Legislators are scrambling to get a package of tax cuts and a bill with additional spending to DFL Gov. Mark Dayton's desk. The House has already passed a bill loaded with $260 million in tax cuts. The Senate has yet to take up the measure. The DFL-led Senate and GOP-led House have reached a deal on $300 million in new spending. It includes $25 million for pre-kindergarten — a budget "must-have" for DFL Gov. Mark Dayton, and $35 million for broadband infrastructure and $35 million to tackle racial economic disparities.
What's more unclear is the fate of a construction borrowing bill and transportation funding. Hopes for a long-term transportation funding package dimmed over the weekend. In the House Ways and Means Committee on Sunday night, Chairman Jim Knoblach, R-St Cloud, said the House is raising its target for a construction borrowing bill, also known as a bonding bill, to $995 million. Initially, House Republicans wanted $800 million for bonding and Senate Democrats were pushing for $1.5 billion.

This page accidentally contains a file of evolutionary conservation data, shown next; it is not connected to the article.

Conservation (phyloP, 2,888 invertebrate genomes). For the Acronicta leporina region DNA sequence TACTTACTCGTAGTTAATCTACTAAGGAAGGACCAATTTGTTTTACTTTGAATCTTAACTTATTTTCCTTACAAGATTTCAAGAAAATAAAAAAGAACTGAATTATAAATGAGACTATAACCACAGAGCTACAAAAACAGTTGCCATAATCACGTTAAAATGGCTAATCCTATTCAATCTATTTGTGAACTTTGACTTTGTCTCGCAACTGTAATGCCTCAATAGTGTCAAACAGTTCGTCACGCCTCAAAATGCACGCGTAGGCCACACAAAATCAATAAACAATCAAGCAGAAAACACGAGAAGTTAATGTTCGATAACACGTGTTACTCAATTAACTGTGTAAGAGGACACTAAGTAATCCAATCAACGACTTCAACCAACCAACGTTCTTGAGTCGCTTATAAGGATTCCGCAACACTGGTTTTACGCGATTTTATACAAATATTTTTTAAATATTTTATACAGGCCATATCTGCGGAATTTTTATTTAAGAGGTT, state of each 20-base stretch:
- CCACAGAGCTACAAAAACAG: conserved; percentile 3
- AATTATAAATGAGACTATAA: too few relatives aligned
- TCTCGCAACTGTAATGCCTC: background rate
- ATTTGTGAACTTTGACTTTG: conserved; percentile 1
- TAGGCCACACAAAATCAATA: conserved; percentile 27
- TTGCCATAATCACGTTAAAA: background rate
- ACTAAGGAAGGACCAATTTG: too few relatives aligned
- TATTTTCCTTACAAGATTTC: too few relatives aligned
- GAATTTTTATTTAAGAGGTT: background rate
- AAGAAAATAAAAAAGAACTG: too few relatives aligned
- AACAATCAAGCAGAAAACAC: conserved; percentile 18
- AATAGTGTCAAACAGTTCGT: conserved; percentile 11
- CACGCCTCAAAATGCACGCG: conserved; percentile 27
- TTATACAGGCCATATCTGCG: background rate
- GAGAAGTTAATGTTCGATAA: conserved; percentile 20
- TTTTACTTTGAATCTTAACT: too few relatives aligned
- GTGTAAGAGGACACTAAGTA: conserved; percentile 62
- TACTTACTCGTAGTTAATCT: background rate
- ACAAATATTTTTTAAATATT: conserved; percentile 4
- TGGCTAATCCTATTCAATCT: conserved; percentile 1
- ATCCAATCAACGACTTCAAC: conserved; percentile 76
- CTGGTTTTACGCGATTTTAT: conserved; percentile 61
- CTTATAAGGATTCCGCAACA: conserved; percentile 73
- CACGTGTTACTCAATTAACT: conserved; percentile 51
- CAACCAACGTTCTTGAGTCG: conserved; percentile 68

The Houses Ways and Means Committee approved adding $300 million in cash and $300 million in borrowing to the bill for one-time transportation spending. Lawmakers have agreed that $600 million per year is need to address the state's transportation needs. But originally, the goal had been to pass a 10-year funding plan.
Rep. Tina Liebling, DFL-Rochester, said rank-and-file lawmakers have been left in the dark and will be having to make decisions on massive bills with little time to review them.
"What really makes me worried is it's going to be a real repeat of last year when we don't get to see these things until there are moments left and then we're forced to make a snap decision on millions of dollars in spending," Liebling said.
As of 6:30 p.m., Sen. Dave Senjem, R-Rochester, had still not seen a final bonding proposal emerge. Senjem serves on the House-Senate conference committee that has been charged with trying to put a bill together.
So what are the odds a bonding bill gets done in time? Senjem estimates there is a "68.5 percent chance the stars come together and white smoke flows off the top of the Capitol."
Sen. Carla Nelson, R-Rochester, said she is optimistic that lawmakers can get all their work done before the clock strikes midnight. As for the idea of $600 million in one-time transportation funding, Nelson said, "It is better than nothing. I am a firm believer in that you don't get everything you want."
Rep. Kim Norton, DFL-Rochester, said she is disheartened at the idea of lawmakers going with a one-time funding fix instead of a comprehensive, long-term solution.
"It's an absolute joke," Norton said. "That is not what this state needs."